The first step in taking effective action is to realise that the government is not going to do it for us.

Chris Wilson at Slate Magazine has put together a beautiful animated map which depicts the economic crisis. Where jobs are gained, he puts a blue dot, and a red one where they’re lost. The bigger the dot, the bigger the loss. The animation runs month-by month, and by the end of the three years (the present), it looks like America has been bombed from space.

How many of these job losses hit people with dependants? How many cut off benefits to a family? And how many of these people will ever be able to get jobs like these again. This isn’t just about boom-and-bust economic cycles, the fabric of our Continent’s economy is changing before our eyes. Manufacturing is disappearing, big industries are consolidating and major resources like oil and fish are vanishing.

What this most recent global meltdown shows is a “perfect storm” where all the factors lined up. It wasn’t just mischievous bankers. It was a world system which has been stretched to the breaking point. And it isn’t over. We may have put seven trillion dollars worth of duct tape on it. Not only did this piss away any savings we might have had, but it only made the basic problem – trillions in bad loans – worse. And it isn’t just money – in real economic situations – production, fishing or farming, one can often pull a lot of money out in the short term by making awful decisions in the long run (like not spending money repairing them), and live-or-die recession situations bring that out. Notice how quickly renewables spending started to dry up when auto companies needed bailing out?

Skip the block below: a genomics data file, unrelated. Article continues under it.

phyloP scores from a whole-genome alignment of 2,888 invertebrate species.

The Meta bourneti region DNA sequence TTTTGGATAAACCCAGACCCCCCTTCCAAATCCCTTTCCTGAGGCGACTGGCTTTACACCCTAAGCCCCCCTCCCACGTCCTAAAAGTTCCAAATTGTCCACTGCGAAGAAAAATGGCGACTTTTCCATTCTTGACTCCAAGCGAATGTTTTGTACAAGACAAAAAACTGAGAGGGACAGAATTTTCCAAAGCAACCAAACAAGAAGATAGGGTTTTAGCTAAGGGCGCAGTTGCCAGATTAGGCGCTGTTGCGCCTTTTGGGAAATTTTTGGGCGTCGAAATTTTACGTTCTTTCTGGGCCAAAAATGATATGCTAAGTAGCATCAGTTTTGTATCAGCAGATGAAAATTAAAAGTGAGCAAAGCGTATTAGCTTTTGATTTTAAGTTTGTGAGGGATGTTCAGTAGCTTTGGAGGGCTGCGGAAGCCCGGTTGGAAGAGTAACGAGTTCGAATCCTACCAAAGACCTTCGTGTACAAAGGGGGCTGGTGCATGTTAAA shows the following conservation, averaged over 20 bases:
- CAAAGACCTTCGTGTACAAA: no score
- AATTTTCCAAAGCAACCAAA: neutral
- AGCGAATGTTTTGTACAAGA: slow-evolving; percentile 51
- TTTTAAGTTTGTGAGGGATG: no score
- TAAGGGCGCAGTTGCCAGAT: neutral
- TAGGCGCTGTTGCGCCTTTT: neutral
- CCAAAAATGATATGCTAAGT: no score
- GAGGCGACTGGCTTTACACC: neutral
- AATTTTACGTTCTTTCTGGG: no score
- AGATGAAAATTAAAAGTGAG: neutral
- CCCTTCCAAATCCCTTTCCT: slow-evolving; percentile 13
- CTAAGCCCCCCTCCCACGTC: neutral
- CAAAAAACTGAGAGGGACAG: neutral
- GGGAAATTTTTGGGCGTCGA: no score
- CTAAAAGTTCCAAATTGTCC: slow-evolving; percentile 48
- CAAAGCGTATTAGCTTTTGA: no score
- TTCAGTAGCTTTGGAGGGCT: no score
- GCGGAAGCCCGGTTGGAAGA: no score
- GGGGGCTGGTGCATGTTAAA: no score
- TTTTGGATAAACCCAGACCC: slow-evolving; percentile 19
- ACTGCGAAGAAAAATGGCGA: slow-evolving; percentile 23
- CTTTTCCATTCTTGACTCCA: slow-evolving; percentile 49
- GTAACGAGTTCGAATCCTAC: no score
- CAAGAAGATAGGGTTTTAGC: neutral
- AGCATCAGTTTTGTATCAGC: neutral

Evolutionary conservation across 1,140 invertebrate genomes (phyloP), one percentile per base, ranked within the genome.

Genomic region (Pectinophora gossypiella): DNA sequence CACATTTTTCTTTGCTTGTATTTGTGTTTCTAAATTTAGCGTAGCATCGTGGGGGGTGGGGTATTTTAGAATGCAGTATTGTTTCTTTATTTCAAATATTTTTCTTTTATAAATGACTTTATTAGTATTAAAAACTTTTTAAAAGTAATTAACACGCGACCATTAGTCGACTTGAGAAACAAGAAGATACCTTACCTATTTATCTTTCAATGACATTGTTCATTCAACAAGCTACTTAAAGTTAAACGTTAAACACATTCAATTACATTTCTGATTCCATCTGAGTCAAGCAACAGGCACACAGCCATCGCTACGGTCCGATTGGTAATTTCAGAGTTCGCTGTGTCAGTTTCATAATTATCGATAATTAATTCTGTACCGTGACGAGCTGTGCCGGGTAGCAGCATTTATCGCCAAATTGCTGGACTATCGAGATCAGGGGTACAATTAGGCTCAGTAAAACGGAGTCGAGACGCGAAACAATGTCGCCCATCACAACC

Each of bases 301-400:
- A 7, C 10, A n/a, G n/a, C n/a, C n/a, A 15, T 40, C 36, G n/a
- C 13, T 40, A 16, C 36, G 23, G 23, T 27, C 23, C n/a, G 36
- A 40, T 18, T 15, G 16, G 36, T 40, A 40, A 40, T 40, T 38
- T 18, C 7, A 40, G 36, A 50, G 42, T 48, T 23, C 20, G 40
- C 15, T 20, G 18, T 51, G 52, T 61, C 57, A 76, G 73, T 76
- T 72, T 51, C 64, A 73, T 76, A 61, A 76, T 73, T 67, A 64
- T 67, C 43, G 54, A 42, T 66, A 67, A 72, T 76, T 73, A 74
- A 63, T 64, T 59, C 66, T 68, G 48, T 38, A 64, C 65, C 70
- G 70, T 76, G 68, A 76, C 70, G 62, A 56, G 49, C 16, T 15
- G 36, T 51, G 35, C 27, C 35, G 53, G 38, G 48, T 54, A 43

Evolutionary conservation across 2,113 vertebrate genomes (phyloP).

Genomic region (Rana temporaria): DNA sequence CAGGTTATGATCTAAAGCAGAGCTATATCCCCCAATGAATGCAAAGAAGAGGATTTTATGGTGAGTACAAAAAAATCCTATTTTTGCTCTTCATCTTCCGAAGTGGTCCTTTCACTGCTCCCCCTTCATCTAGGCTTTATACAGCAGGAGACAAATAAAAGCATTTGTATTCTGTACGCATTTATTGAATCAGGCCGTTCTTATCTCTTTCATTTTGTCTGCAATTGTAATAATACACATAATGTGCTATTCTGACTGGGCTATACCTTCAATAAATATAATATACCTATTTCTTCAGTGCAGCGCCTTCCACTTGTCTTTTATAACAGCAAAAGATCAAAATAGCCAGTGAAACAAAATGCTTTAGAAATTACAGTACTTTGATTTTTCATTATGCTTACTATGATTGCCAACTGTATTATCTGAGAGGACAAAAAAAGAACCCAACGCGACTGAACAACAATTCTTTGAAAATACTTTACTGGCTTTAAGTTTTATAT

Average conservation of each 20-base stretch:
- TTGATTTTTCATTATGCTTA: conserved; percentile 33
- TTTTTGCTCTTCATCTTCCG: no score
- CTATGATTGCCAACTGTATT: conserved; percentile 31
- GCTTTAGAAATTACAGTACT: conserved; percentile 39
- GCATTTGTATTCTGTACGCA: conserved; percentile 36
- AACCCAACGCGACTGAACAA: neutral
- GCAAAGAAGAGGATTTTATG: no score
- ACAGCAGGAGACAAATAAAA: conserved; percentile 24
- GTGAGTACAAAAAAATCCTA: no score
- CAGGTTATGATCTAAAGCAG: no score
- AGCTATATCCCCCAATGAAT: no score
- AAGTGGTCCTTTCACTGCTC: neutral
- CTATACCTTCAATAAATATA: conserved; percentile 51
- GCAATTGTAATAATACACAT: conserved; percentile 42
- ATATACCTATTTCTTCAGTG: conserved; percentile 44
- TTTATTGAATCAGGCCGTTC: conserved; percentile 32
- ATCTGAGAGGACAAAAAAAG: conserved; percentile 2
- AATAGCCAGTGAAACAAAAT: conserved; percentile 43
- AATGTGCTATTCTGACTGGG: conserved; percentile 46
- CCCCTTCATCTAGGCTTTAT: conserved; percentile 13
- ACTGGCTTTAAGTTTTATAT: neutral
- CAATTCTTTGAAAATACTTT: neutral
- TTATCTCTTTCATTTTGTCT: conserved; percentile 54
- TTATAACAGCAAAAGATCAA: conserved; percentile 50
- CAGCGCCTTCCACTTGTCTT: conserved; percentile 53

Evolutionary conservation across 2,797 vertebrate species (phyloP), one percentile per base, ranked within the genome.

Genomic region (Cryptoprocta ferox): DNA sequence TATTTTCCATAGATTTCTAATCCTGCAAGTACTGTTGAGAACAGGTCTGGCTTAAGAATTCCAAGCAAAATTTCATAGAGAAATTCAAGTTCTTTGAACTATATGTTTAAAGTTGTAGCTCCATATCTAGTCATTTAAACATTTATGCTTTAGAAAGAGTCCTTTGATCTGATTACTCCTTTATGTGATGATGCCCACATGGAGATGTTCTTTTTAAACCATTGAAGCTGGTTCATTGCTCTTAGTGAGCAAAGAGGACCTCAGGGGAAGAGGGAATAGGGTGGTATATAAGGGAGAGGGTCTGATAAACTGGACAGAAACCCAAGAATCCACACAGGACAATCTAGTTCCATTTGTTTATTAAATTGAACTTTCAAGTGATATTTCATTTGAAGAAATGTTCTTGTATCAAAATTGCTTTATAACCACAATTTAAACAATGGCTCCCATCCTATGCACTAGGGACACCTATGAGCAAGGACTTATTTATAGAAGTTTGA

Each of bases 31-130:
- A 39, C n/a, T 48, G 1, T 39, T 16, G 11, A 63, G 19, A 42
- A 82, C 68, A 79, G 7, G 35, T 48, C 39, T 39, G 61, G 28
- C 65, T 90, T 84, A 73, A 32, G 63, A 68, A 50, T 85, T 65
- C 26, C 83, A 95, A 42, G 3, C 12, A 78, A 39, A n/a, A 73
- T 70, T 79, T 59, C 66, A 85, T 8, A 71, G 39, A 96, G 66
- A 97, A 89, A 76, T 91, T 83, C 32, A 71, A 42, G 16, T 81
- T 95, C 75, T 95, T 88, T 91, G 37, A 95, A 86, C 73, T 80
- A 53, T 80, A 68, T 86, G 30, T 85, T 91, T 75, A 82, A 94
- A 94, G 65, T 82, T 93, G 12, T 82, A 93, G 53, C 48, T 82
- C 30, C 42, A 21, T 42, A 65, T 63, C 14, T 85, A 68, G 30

Ten years from now there will be far less oil left. There will be less farmland, less trees, less fish, less ores and coal veins, much less fresh water and far more people. National debts, bolstered by the bailout, will be far more taxing on every dollar we spend. Whether the next “bubble” will “burst” because of high fuel costs, risky investing or the high cost of responding to natural and industrial disasters, it cannot be far off. If there’s one thing that went through my head while visiting New Orleans after Hurricane Katrina, it’s that there’s no way even America’s economy could take that kind of damage more than a handful of times. It isn’t just the cost of responding, or even the repair bill. It’s the fact that the economic systems which support such things have been levelled. To quote one guy on the Greyhound Bus going through Biloxi, “I haven’t seen anything like this since Vietnam”.

Like Katrina, and like the last recession, the worst of this will fall on ordinary people.